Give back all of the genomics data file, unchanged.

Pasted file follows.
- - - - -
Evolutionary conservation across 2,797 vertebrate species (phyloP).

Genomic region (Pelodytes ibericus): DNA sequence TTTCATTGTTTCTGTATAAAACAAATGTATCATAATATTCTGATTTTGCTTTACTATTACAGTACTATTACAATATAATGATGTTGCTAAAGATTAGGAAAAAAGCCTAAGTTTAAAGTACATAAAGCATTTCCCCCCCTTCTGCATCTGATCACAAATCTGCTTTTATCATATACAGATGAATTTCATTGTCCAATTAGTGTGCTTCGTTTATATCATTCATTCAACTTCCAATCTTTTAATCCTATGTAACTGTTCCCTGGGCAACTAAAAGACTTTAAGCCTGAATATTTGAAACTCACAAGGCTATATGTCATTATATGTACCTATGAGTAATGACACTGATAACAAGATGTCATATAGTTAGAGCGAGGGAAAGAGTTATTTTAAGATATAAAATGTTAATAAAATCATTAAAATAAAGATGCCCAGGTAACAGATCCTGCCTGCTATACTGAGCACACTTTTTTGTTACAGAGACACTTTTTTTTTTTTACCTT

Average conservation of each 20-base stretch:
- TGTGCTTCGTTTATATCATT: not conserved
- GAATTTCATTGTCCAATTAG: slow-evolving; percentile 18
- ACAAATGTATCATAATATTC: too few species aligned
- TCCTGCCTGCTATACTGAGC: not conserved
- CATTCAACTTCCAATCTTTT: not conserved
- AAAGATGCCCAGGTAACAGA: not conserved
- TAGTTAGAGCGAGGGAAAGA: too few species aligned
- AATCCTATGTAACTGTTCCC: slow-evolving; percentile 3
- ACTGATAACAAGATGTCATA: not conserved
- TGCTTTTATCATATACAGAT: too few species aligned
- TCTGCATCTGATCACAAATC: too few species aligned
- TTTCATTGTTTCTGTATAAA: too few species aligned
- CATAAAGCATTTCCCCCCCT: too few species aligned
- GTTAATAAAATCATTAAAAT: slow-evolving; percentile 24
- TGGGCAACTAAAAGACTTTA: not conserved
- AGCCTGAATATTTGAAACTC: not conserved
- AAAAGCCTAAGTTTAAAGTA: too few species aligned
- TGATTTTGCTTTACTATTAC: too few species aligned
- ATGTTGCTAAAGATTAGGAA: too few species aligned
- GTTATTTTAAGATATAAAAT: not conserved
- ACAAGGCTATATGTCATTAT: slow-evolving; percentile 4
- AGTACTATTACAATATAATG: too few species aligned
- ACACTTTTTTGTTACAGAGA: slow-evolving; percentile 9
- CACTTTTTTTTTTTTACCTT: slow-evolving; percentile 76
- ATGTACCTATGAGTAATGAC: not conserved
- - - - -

Evolutionary conservation across 2,797 vertebrate species (phyloP).

Genomic region (Pelodytes ibericus): DNA sequence TTTCATTGTTTCTGTATAAAACAAATGTATCATAATATTCTGATTTTGCTTTACTATTACAGTACTATTACAATATAATGATGTTGCTAAAGATTAGGAAAAAAGCCTAAGTTTAAAGTACATAAAGCATTTCCCCCCCTTCTGCATCTGATCACAAATCTGCTTTTATCATATACAGATGAATTTCATTGTCCAATTAGTGTGCTTCGTTTATATCATTCATTCAACTTCCAATCTTTTAATCCTATGTAACTGTTCCCTGGGCAACTAAAAGACTTTAAGCCTGAATATTTGAAACTCACAAGGCTATATGTCATTATATGTACCTATGAGTAATGACACTGATAACAAGATGTCATATAGTTAGAGCGAGGGAAAGAGTTATTTTAAGATATAAAATGTTAATAAAATCATTAAAATAAAGATGCCCAGGTAACAGATCCTGCCTGCTATACTGAGCACACTTTTTTGTTACAGAGACACTTTTTTTTTTTTACCTT

Average conservation of each 20-base stretch:
- TGTGCTTCGTTTATATCATT: not conserved
- GAATTTCATTGTCCAATTAG: slow-evolving; percentile 18
- ACAAATGTATCATAATATTC: too few species aligned
- TCCTGCCTGCTATACTGAGC: not conserved
- CATTCAACTTCCAATCTTTT: not conserved
- AAAGATGCCCAGGTAACAGA: not conserved
- TAGTTAGAGCGAGGGAAAGA: too few species aligned
- AATCCTATGTAACTGTTCCC: slow-evolving; percentile 3
- ACTGATAACAAGATGTCATA: not conserved
- TGCTTTTATCATATACAGAT: too few species aligned
- TCTGCATCTGATCACAAATC: too few species aligned
- TTTCATTGTTTCTGTATAAA: too few species aligned
- CATAAAGCATTTCCCCCCCT: too few species aligned
- GTTAATAAAATCATTAAAAT: slow-evolving; percentile 24
- TGGGCAACTAAAAGACTTTA: not conserved
- AGCCTGAATATTTGAAACTC: not conserved
- AAAAGCCTAAGTTTAAAGTA: too few species aligned
- TGATTTTGCTTTACTATTAC: too few species aligned
- ATGTTGCTAAAGATTAGGAA: too few species aligned
- GTTATTTTAAGATATAAAAT: not conserved
- ACAAGGCTATATGTCATTAT: slow-evolving; percentile 4
- AGTACTATTACAATATAATG: too few species aligned
- ACACTTTTTTGTTACAGAGA: slow-evolving; percentile 9
- CACTTTTTTTTTTTTACCTT: slow-evolving; percentile 76
- ATGTACCTATGAGTAATGAC: not conserved